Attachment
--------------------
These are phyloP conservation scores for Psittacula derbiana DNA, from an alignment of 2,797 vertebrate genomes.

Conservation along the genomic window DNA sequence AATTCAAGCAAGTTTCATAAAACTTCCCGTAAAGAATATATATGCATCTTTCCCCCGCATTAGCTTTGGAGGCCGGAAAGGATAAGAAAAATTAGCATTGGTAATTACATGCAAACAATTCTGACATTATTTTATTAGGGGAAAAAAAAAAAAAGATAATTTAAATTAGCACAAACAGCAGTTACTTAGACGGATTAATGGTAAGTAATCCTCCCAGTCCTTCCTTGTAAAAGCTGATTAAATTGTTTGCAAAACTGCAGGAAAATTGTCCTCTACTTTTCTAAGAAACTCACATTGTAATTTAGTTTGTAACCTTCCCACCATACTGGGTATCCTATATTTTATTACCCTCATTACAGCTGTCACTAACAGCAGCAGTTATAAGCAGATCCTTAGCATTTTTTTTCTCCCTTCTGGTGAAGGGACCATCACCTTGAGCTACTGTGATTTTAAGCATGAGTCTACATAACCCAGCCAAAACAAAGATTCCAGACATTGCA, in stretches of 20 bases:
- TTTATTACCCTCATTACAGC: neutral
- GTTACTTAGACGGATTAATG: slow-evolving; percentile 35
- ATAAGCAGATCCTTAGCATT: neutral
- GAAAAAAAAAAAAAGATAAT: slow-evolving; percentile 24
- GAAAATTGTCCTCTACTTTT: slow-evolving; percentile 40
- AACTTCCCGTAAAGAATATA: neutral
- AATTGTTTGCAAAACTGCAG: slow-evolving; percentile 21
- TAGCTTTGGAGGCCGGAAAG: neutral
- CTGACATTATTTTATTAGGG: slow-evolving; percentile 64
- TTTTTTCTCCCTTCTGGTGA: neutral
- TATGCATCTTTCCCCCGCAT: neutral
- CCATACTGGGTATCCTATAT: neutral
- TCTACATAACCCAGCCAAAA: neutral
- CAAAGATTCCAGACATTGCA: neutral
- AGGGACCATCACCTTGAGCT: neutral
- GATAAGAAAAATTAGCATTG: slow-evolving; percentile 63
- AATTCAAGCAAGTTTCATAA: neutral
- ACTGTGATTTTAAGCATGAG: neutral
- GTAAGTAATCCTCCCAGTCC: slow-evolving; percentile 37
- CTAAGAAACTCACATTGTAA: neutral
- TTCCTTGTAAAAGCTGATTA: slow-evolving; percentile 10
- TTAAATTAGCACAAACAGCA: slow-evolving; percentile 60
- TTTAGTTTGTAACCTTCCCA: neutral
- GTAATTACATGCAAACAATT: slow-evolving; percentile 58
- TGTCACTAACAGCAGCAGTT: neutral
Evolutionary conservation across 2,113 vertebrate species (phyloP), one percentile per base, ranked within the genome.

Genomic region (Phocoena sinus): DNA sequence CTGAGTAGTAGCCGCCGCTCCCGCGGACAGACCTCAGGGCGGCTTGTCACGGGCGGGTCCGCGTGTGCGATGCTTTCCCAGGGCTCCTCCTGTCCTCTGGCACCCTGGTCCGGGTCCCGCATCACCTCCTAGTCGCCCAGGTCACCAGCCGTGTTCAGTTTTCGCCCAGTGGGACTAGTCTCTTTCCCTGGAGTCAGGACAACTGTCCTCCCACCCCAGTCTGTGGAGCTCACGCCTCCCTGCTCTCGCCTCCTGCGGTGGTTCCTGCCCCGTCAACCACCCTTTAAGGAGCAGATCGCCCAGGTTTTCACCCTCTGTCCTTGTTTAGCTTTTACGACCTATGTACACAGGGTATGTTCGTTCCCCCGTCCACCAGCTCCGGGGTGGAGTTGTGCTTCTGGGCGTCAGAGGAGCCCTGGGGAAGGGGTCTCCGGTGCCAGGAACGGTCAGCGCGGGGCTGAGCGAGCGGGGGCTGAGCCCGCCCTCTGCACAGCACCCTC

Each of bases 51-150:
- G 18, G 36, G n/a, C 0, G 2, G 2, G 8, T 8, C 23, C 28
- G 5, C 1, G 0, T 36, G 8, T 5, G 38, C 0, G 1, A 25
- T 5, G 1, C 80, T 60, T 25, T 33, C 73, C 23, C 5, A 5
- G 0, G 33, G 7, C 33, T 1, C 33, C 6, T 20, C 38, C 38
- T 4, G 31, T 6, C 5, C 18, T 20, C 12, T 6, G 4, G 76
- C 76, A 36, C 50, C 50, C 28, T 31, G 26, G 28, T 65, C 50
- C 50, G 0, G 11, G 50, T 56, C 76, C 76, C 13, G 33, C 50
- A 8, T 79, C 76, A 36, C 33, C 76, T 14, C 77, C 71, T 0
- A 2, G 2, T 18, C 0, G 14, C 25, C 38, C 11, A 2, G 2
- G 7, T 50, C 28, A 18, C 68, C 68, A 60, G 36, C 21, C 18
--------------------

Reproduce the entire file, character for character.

These are phyloP conservation scores for Psittacula derbiana DNA, from an alignment of 2,797 vertebrate genomes.

Conservation along the genomic window DNA sequence AATTCAAGCAAGTTTCATAAAACTTCCCGTAAAGAATATATATGCATCTTTCCCCCGCATTAGCTTTGGAGGCCGGAAAGGATAAGAAAAATTAGCATTGGTAATTACATGCAAACAATTCTGACATTATTTTATTAGGGGAAAAAAAAAAAAAGATAATTTAAATTAGCACAAACAGCAGTTACTTAGACGGATTAATGGTAAGTAATCCTCCCAGTCCTTCCTTGTAAAAGCTGATTAAATTGTTTGCAAAACTGCAGGAAAATTGTCCTCTACTTTTCTAAGAAACTCACATTGTAATTTAGTTTGTAACCTTCCCACCATACTGGGTATCCTATATTTTATTACCCTCATTACAGCTGTCACTAACAGCAGCAGTTATAAGCAGATCCTTAGCATTTTTTTTCTCCCTTCTGGTGAAGGGACCATCACCTTGAGCTACTGTGATTTTAAGCATGAGTCTACATAACCCAGCCAAAACAAAGATTCCAGACATTGCA, in stretches of 20 bases:
- TTTATTACCCTCATTACAGC: neutral
- GTTACTTAGACGGATTAATG: slow-evolving; percentile 35
- ATAAGCAGATCCTTAGCATT: neutral
- GAAAAAAAAAAAAAGATAAT: slow-evolving; percentile 24
- GAAAATTGTCCTCTACTTTT: slow-evolving; percentile 40
- AACTTCCCGTAAAGAATATA: neutral
- AATTGTTTGCAAAACTGCAG: slow-evolving; percentile 21
- TAGCTTTGGAGGCCGGAAAG: neutral
- CTGACATTATTTTATTAGGG: slow-evolving; percentile 64
- TTTTTTCTCCCTTCTGGTGA: neutral
- TATGCATCTTTCCCCCGCAT: neutral
- CCATACTGGGTATCCTATAT: neutral
- TCTACATAACCCAGCCAAAA: neutral
- CAAAGATTCCAGACATTGCA: neutral
- AGGGACCATCACCTTGAGCT: neutral
- GATAAGAAAAATTAGCATTG: slow-evolving; percentile 63
- AATTCAAGCAAGTTTCATAA: neutral
- ACTGTGATTTTAAGCATGAG: neutral
- GTAAGTAATCCTCCCAGTCC: slow-evolving; percentile 37
- CTAAGAAACTCACATTGTAA: neutral
- TTCCTTGTAAAAGCTGATTA: slow-evolving; percentile 10
- TTAAATTAGCACAAACAGCA: slow-evolving; percentile 60
- TTTAGTTTGTAACCTTCCCA: neutral
- GTAATTACATGCAAACAATT: slow-evolving; percentile 58
- TGTCACTAACAGCAGCAGTT: neutral
Evolutionary conservation across 2,113 vertebrate species (phyloP), one percentile per base, ranked within the genome.

Genomic region (Phocoena sinus): DNA sequence CTGAGTAGTAGCCGCCGCTCCCGCGGACAGACCTCAGGGCGGCTTGTCACGGGCGGGTCCGCGTGTGCGATGCTTTCCCAGGGCTCCTCCTGTCCTCTGGCACCCTGGTCCGGGTCCCGCATCACCTCCTAGTCGCCCAGGTCACCAGCCGTGTTCAGTTTTCGCCCAGTGGGACTAGTCTCTTTCCCTGGAGTCAGGACAACTGTCCTCCCACCCCAGTCTGTGGAGCTCACGCCTCCCTGCTCTCGCCTCCTGCGGTGGTTCCTGCCCCGTCAACCACCCTTTAAGGAGCAGATCGCCCAGGTTTTCACCCTCTGTCCTTGTTTAGCTTTTACGACCTATGTACACAGGGTATGTTCGTTCCCCCGTCCACCAGCTCCGGGGTGGAGTTGTGCTTCTGGGCGTCAGAGGAGCCCTGGGGAAGGGGTCTCCGGTGCCAGGAACGGTCAGCGCGGGGCTGAGCGAGCGGGGGCTGAGCCCGCCCTCTGCACAGCACCCTC

Each of bases 51-150:
- G 18, G 36, G n/a, C 0, G 2, G 2, G 8, T 8, C 23, C 28
- G 5, C 1, G 0, T 36, G 8, T 5, G 38, C 0, G 1, A 25
- T 5, G 1, C 80, T 60, T 25, T 33, C 73, C 23, C 5, A 5
- G 0, G 33, G 7, C 33, T 1, C 33, C 6, T 20, C 38, C 38
- T 4, G 31, T 6, C 5, C 18, T 20, C 12, T 6, G 4, G 76
- C 76, A 36, C 50, C 50, C 28, T 31, G 26, G 28, T 65, C 50
- C 50, G 0, G 11, G 50, T 56, C 76, C 76, C 13, G 33, C 50
- A 8, T 79, C 76, A 36, C 33, C 76, T 14, C 77, C 71, T 0
- A 2, G 2, T 18, C 0, G 14, C 25, C 38, C 11, A 2, G 2
- G 7, T 50, C 28, A 18, C 68, C 68, A 60, G 36, C 21, C 18